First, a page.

Since preview features are mandatory, you might wonder why the JCK harness doesn't run all the tests and have preview features enabled all the time. The answer is "an abundance of caution" -- JCK tries to avoid assumptions about how preview features are implemented. The concern is that when preview features are enabled, an implementation might give the wrong result for a test of a NON-preview feature. This won't happen for the OpenJDK implementation of switch expressions, but it could happen for a third-party implementation of another preview feature in future. That's why JCK 12 left it up to the implementer to determine if the whole suite can run with preview features enabled.

In JCK 13, the User Guide will give more clarity on how to handle preview features' certification by using the keywords mentioned above. This should help avoid unnecessary runs when an implementation is a straightforward derivative of OpenJDK with no major changes to preview features' implementation.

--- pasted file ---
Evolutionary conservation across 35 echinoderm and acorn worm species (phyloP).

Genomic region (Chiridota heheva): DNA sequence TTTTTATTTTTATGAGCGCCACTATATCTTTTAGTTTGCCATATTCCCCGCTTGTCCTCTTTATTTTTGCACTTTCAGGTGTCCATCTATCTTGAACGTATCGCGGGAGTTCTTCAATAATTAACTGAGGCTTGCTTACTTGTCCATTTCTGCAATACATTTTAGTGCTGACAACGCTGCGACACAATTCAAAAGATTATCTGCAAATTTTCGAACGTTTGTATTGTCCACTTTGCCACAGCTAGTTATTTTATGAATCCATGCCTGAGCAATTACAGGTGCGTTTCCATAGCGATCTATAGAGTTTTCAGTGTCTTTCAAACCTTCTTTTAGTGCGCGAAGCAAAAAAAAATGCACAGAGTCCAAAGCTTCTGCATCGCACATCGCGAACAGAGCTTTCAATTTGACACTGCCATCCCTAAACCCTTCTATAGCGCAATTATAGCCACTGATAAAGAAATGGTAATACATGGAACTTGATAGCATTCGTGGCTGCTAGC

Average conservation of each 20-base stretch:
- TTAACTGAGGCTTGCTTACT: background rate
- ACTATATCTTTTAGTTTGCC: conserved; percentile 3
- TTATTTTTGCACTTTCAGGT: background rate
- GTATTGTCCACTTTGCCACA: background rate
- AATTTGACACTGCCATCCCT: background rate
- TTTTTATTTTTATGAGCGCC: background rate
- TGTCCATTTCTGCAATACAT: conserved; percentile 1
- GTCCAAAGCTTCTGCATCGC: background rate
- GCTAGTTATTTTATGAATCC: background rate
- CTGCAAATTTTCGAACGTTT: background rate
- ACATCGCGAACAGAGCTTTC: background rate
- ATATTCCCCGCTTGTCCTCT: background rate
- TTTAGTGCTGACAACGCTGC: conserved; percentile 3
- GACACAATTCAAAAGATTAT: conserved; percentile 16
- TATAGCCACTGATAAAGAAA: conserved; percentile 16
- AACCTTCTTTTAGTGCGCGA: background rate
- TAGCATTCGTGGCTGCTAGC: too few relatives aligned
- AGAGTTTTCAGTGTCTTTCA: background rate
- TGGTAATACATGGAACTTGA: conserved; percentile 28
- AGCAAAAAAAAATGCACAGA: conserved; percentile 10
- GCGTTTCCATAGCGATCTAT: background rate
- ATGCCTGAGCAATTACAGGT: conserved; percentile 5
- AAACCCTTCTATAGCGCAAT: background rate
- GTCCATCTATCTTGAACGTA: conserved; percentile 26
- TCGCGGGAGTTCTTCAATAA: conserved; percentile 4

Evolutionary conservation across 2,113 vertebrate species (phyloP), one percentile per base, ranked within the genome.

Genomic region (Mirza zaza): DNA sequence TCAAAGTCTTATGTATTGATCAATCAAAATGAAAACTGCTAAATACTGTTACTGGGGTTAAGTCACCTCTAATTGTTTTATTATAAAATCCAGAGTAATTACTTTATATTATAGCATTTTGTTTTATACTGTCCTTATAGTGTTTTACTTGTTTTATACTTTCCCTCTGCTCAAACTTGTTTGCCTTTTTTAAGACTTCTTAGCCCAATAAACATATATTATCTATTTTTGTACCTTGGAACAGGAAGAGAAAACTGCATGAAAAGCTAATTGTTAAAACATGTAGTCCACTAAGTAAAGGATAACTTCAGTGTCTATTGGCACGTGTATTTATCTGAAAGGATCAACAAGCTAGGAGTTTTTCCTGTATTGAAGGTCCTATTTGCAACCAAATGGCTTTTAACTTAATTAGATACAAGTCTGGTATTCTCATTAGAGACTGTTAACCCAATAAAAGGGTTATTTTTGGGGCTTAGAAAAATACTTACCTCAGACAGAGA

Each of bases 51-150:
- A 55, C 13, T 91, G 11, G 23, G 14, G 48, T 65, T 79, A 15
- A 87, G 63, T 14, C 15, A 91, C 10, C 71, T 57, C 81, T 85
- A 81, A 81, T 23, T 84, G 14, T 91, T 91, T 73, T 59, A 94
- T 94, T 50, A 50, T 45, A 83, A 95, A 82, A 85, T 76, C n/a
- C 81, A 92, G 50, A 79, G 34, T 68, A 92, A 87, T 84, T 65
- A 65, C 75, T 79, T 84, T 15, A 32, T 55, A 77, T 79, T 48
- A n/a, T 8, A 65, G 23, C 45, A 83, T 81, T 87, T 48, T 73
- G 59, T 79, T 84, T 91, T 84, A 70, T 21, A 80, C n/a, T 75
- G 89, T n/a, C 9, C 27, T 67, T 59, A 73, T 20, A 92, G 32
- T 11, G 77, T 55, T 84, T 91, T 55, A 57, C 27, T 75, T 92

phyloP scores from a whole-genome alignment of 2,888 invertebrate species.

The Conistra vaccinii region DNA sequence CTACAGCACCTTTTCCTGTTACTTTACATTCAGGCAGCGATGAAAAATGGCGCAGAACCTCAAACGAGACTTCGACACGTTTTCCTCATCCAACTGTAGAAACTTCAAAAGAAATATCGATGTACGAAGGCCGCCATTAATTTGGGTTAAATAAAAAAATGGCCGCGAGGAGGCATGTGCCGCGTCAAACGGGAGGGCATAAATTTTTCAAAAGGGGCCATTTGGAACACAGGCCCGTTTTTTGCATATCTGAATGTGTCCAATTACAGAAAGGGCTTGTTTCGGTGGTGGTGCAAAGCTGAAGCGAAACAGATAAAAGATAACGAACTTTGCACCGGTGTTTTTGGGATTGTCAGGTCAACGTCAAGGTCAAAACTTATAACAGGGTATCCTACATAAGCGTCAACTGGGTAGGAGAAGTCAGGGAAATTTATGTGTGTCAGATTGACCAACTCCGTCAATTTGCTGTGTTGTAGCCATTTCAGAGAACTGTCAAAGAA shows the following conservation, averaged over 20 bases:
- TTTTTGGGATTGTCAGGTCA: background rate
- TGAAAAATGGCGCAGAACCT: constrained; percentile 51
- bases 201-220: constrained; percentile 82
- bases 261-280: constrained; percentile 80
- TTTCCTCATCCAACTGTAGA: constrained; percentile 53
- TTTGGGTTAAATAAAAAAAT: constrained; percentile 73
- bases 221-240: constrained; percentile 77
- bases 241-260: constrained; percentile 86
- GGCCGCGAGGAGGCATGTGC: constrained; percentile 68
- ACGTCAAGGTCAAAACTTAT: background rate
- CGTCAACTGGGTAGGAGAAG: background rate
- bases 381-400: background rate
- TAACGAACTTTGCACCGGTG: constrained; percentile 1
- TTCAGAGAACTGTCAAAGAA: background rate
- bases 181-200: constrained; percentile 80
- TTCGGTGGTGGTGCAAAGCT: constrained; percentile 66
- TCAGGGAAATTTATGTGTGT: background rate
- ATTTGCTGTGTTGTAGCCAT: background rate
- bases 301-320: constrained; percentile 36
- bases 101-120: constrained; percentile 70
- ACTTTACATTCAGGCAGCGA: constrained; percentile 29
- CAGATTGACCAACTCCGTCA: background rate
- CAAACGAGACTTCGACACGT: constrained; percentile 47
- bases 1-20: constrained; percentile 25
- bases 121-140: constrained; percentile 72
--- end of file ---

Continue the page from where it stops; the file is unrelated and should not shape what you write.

Looking forward, a preview feature might not expand the Java language unconditionally. JEP 12 notes the case of the `_` character, whereby the space of Java identifiers decreased between Java SE 8 and 9. Some future JCK N would need four keywords:

(a) java_se_N_preview_language_features_positive_when_nopreview
(b) java_se_N_preview_language_features_negative_when_nopreview
(c) java_se_N_preview_language_features_positive_when_preview
(d) java_se_N_preview_language_features_negative_when_preview

In effect, JCK 12 added tests with the (c) and (d) keywords, both spelled `switch_expressions`. Support for "Drop _ as an identifier" would mean finding any pre-existing tests that exercise _ as an identifier, and adding the (a) or (b) keyword to each test as applicable; then copying all those tests and annotating the copies with the (d) keyword. (Longstanding JCK practice is that one test has one result, so if a test's result depends on the enablement of preview features, then what you need is two tests.)

There would be no interview question about preview features at all -- the JCK harness would run every compiler test with either no (a)-(d) keywords, or just (a) or (b), with preview features disabled; and run every compiler test with just (c) or (d) with preview features enabled.

> On Mar 18, 2019, at 11:59 AM, Volker Simonis <volker.simonis at gmail.com> wrote:
> Hi,